Created: Wednesday, July 6th, 2022
Author: Mattanaw, Christopher Matthew Cavanaugh
Former Chief Architect, Adobe Systems
Current President/Advisor, Social Architects and Economists International.
For a long time I’ve had very little in terms of physical assets which would comprise my net-worth, and instead I kept money in savings and checking accounts, relying on the banks entirely to hold my money.
Nowadays, however, wanting to have greater distance from banks, and another kind of security, I’ve been thinking through how to get out of the banking system to hold my own resources without any extra security or vaulting.
Currently much of my resources are tied up in assets, like my land I own in Alaska, and miscellaneous other valuables like my RV. Additionally, as part of this new effort to stay out of the bank, I’ve been converting funds to precious metals and am now needing to rely on local markets of bullion and coin trading, in order to get cash. Instead of having all of my funds in bank accounts, I now have funds in gold bullion, platinum and palladium bullion, and silver. The silver I have is older, however, and I do not wish to rely on silver because it cannot be easily transported at high value because of the weight. Instead, I’m holding large amounts of pure gold, platinum and palladium, which is very high value for the weight.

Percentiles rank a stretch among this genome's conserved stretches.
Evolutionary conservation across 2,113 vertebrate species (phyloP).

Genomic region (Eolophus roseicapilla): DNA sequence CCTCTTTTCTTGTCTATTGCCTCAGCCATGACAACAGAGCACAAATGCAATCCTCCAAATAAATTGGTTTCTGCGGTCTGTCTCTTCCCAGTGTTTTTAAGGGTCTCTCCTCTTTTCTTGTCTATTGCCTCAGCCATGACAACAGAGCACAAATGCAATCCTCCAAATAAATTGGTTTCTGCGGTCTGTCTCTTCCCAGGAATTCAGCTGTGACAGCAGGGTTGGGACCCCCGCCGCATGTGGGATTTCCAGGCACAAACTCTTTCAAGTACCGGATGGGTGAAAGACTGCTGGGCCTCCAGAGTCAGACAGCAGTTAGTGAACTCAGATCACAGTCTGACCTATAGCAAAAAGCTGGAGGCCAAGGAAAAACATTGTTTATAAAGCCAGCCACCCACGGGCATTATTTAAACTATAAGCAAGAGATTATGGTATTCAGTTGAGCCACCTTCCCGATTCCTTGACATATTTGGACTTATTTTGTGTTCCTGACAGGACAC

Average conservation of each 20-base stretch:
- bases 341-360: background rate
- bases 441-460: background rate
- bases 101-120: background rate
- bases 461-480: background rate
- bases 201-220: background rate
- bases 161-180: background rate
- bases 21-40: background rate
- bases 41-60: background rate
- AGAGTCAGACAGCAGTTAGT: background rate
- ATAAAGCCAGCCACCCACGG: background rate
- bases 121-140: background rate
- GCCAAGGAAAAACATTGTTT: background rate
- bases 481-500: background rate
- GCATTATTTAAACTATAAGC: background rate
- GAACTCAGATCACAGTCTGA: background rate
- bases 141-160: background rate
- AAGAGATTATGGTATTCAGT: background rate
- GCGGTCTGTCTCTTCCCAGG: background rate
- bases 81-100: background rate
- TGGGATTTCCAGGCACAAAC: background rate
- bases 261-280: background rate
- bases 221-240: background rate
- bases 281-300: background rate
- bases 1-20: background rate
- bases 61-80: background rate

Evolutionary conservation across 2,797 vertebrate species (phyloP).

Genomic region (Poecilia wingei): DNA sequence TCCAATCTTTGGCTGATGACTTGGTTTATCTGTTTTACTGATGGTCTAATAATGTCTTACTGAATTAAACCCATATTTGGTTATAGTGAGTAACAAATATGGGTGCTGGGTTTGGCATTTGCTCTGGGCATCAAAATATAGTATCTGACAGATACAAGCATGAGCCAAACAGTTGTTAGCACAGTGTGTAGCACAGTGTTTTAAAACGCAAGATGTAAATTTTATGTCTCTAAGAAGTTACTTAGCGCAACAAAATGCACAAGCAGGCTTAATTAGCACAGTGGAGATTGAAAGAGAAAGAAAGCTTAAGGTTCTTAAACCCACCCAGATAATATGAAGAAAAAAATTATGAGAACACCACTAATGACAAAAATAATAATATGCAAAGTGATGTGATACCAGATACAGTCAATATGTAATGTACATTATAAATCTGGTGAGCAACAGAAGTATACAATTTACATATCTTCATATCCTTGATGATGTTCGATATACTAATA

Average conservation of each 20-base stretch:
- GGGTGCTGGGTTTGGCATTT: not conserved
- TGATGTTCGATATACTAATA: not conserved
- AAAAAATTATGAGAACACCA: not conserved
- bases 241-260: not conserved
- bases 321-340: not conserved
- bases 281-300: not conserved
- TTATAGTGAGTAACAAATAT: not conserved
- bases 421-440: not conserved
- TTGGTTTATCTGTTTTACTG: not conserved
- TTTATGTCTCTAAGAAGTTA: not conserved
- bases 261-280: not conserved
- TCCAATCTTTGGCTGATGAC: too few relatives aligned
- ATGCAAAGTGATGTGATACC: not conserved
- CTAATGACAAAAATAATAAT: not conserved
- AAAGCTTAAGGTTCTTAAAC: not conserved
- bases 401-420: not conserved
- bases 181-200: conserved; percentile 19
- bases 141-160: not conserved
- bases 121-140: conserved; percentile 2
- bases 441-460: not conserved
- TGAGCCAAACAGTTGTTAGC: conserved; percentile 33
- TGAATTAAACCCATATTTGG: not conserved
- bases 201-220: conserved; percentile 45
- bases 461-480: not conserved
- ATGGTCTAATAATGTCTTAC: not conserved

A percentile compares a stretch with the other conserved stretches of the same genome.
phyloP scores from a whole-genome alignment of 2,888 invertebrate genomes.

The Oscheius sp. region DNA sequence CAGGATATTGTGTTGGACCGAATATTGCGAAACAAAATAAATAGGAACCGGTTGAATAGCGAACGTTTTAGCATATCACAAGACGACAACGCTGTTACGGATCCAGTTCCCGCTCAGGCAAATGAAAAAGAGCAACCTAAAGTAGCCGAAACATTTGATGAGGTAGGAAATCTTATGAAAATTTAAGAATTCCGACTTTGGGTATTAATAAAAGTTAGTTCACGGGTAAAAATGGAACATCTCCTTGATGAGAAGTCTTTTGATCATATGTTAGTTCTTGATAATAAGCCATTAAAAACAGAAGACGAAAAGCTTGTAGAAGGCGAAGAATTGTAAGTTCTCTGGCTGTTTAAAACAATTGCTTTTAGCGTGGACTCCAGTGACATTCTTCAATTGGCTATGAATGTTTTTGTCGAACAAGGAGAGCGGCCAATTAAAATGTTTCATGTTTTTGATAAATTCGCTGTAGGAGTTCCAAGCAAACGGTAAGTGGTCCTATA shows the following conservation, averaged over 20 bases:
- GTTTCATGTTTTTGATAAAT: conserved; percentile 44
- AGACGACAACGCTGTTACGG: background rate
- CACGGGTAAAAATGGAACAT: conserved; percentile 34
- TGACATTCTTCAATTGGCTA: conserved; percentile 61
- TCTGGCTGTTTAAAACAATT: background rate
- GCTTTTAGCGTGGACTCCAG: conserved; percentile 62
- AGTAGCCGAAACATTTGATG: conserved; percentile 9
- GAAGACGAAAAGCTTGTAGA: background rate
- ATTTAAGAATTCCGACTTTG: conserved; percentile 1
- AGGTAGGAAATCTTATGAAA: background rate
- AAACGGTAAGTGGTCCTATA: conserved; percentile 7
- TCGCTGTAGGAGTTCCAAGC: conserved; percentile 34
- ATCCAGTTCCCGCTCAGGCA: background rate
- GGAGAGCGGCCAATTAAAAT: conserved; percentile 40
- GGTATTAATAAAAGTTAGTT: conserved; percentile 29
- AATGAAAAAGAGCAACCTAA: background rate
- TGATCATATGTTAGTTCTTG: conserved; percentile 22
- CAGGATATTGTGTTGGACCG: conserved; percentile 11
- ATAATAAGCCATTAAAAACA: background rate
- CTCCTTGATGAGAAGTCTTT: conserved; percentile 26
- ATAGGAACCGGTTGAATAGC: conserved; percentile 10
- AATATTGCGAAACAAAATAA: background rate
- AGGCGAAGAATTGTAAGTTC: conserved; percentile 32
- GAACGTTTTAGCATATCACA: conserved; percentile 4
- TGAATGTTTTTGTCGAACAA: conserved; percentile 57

I have considered becoming a diamond buyer, or a trader of precious stones, because much more value can be transported, carried and managed, without dealing with heaviness, and obviousness about what is carried. Additionally, diamonds and gems do not have a minted value, or definitive appraisal value, or markings of value, which would prevent transport over borders for use and trade in other countries. While this might not seem like a consideration, I do intend to carry more than $10,000 in value across borders, and I have to think about what could and could not be confiscated, and what could or could not be considered monetary instrument which would have to be reported to customs or to TSA, or other areas where there are controls. With gems and diamonds it appears this can be totally bypassed; with gold and bullion, it is not entirely clear. However, I have noticed that minimum face values of minted coins are very low, which means the value might be 10x or 20x or more on the face value, while the face value is clearly the value of the currency which could be used in declaration (I think). If a gold coin is marked at $100 USD, it must be declared at $100 USD like other currency, unless I’m mistaken. Bullion, however, might be easy to move like gems because it is more like jewelry, and does not have a recorded value. Meaning, it might be transportable like a gold chain, as if it were not money at all, or like a gold rolex, or other luxury good. However, being gold bullion, with reliable markings from refiners, can easily be converted to cash in a local market having precious metals or coin dealers.